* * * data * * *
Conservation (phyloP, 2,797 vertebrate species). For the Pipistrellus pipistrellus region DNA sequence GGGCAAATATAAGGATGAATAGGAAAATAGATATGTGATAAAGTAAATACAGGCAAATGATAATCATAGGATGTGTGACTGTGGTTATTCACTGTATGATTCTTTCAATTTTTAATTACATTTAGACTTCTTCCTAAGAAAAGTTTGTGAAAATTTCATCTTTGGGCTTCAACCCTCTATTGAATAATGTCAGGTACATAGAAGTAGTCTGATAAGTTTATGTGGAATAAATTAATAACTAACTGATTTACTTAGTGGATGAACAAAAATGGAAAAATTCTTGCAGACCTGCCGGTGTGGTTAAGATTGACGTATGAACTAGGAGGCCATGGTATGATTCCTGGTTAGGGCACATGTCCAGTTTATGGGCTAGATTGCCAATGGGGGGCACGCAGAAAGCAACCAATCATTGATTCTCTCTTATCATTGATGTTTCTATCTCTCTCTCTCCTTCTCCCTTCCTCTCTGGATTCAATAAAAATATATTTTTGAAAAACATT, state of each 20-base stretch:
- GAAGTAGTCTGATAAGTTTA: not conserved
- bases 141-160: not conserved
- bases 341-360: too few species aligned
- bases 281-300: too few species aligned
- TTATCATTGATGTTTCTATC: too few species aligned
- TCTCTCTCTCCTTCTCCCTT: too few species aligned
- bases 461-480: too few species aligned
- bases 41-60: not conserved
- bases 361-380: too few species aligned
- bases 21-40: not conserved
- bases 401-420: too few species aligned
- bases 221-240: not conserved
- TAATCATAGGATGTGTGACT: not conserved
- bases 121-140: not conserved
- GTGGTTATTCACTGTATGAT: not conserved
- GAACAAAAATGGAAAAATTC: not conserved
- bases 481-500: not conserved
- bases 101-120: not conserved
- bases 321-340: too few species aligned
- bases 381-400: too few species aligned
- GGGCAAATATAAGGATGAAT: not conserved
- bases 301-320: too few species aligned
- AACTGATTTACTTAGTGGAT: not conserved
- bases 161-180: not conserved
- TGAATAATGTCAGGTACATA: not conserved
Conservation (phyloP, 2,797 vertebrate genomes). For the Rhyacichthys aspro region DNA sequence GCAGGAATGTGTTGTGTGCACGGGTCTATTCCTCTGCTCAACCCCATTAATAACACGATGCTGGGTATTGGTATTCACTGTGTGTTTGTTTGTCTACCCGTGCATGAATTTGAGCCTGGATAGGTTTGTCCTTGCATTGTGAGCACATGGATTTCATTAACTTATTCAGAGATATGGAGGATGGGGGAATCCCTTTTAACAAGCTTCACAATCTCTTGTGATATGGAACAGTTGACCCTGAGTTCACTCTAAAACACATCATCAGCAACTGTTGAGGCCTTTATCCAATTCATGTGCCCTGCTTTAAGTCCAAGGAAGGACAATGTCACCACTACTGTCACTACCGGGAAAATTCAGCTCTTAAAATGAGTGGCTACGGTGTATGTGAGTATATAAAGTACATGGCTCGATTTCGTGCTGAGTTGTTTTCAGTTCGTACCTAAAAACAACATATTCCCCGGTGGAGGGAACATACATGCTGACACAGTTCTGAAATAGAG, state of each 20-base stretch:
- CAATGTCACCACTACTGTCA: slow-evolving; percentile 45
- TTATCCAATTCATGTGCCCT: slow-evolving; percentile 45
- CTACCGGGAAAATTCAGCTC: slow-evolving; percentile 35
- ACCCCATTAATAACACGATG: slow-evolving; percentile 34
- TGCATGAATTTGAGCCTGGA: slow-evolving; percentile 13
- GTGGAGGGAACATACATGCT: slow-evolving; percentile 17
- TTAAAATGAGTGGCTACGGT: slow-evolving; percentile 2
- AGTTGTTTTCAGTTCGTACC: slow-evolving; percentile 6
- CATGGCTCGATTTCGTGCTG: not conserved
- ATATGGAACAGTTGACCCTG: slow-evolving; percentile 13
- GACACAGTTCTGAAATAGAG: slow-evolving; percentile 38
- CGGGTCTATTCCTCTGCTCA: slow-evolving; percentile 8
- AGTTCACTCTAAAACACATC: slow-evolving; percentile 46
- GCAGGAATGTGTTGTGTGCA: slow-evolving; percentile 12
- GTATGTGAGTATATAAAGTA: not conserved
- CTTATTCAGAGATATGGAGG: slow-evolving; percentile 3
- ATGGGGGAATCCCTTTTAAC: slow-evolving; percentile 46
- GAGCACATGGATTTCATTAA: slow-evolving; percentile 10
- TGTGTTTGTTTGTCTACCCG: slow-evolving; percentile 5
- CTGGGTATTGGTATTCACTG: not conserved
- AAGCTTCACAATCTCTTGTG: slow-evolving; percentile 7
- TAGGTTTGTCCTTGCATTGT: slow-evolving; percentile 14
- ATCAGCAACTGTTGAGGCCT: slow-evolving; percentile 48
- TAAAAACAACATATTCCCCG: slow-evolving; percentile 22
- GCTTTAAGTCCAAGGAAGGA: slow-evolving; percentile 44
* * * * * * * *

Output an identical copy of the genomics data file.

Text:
Conservation (phyloP, 2,797 vertebrate species). For the Pipistrellus pipistrellus region DNA sequence GGGCAAATATAAGGATGAATAGGAAAATAGATATGTGATAAAGTAAATACAGGCAAATGATAATCATAGGATGTGTGACTGTGGTTATTCACTGTATGATTCTTTCAATTTTTAATTACATTTAGACTTCTTCCTAAGAAAAGTTTGTGAAAATTTCATCTTTGGGCTTCAACCCTCTATTGAATAATGTCAGGTACATAGAAGTAGTCTGATAAGTTTATGTGGAATAAATTAATAACTAACTGATTTACTTAGTGGATGAACAAAAATGGAAAAATTCTTGCAGACCTGCCGGTGTGGTTAAGATTGACGTATGAACTAGGAGGCCATGGTATGATTCCTGGTTAGGGCACATGTCCAGTTTATGGGCTAGATTGCCAATGGGGGGCACGCAGAAAGCAACCAATCATTGATTCTCTCTTATCATTGATGTTTCTATCTCTCTCTCTCCTTCTCCCTTCCTCTCTGGATTCAATAAAAATATATTTTTGAAAAACATT, state of each 20-base stretch:
- GAAGTAGTCTGATAAGTTTA: not conserved
- bases 141-160: not conserved
- bases 341-360: too few species aligned
- bases 281-300: too few species aligned
- TTATCATTGATGTTTCTATC: too few species aligned
- TCTCTCTCTCCTTCTCCCTT: too few species aligned
- bases 461-480: too few species aligned
- bases 41-60: not conserved
- bases 361-380: too few species aligned
- bases 21-40: not conserved
- bases 401-420: too few species aligned
- bases 221-240: not conserved
- TAATCATAGGATGTGTGACT: not conserved
- bases 121-140: not conserved
- GTGGTTATTCACTGTATGAT: not conserved
- GAACAAAAATGGAAAAATTC: not conserved
- bases 481-500: not conserved
- bases 101-120: not conserved
- bases 321-340: too few species aligned
- bases 381-400: too few species aligned
- GGGCAAATATAAGGATGAAT: not conserved
- bases 301-320: too few species aligned
- AACTGATTTACTTAGTGGAT: not conserved
- bases 161-180: not conserved
- TGAATAATGTCAGGTACATA: not conserved
Conservation (phyloP, 2,797 vertebrate genomes). For the Rhyacichthys aspro region DNA sequence GCAGGAATGTGTTGTGTGCACGGGTCTATTCCTCTGCTCAACCCCATTAATAACACGATGCTGGGTATTGGTATTCACTGTGTGTTTGTTTGTCTACCCGTGCATGAATTTGAGCCTGGATAGGTTTGTCCTTGCATTGTGAGCACATGGATTTCATTAACTTATTCAGAGATATGGAGGATGGGGGAATCCCTTTTAACAAGCTTCACAATCTCTTGTGATATGGAACAGTTGACCCTGAGTTCACTCTAAAACACATCATCAGCAACTGTTGAGGCCTTTATCCAATTCATGTGCCCTGCTTTAAGTCCAAGGAAGGACAATGTCACCACTACTGTCACTACCGGGAAAATTCAGCTCTTAAAATGAGTGGCTACGGTGTATGTGAGTATATAAAGTACATGGCTCGATTTCGTGCTGAGTTGTTTTCAGTTCGTACCTAAAAACAACATATTCCCCGGTGGAGGGAACATACATGCTGACACAGTTCTGAAATAGAG, state of each 20-base stretch:
- CAATGTCACCACTACTGTCA: slow-evolving; percentile 45
- TTATCCAATTCATGTGCCCT: slow-evolving; percentile 45
- CTACCGGGAAAATTCAGCTC: slow-evolving; percentile 35
- ACCCCATTAATAACACGATG: slow-evolving; percentile 34
- TGCATGAATTTGAGCCTGGA: slow-evolving; percentile 13
- GTGGAGGGAACATACATGCT: slow-evolving; percentile 17
- TTAAAATGAGTGGCTACGGT: slow-evolving; percentile 2
- AGTTGTTTTCAGTTCGTACC: slow-evolving; percentile 6
- CATGGCTCGATTTCGTGCTG: not conserved
- ATATGGAACAGTTGACCCTG: slow-evolving; percentile 13
- GACACAGTTCTGAAATAGAG: slow-evolving; percentile 38
- CGGGTCTATTCCTCTGCTCA: slow-evolving; percentile 8
- AGTTCACTCTAAAACACATC: slow-evolving; percentile 46
- GCAGGAATGTGTTGTGTGCA: slow-evolving; percentile 12
- GTATGTGAGTATATAAAGTA: not conserved
- CTTATTCAGAGATATGGAGG: slow-evolving; percentile 3
- ATGGGGGAATCCCTTTTAAC: slow-evolving; percentile 46
- GAGCACATGGATTTCATTAA: slow-evolving; percentile 10
- TGTGTTTGTTTGTCTACCCG: slow-evolving; percentile 5
- CTGGGTATTGGTATTCACTG: not conserved
- AAGCTTCACAATCTCTTGTG: slow-evolving; percentile 7
- TAGGTTTGTCCTTGCATTGT: slow-evolving; percentile 14
- ATCAGCAACTGTTGAGGCCT: slow-evolving; percentile 48
- TAAAAACAACATATTCCCCG: slow-evolving; percentile 22
- GCTTTAAGTCCAAGGAAGGA: slow-evolving; percentile 44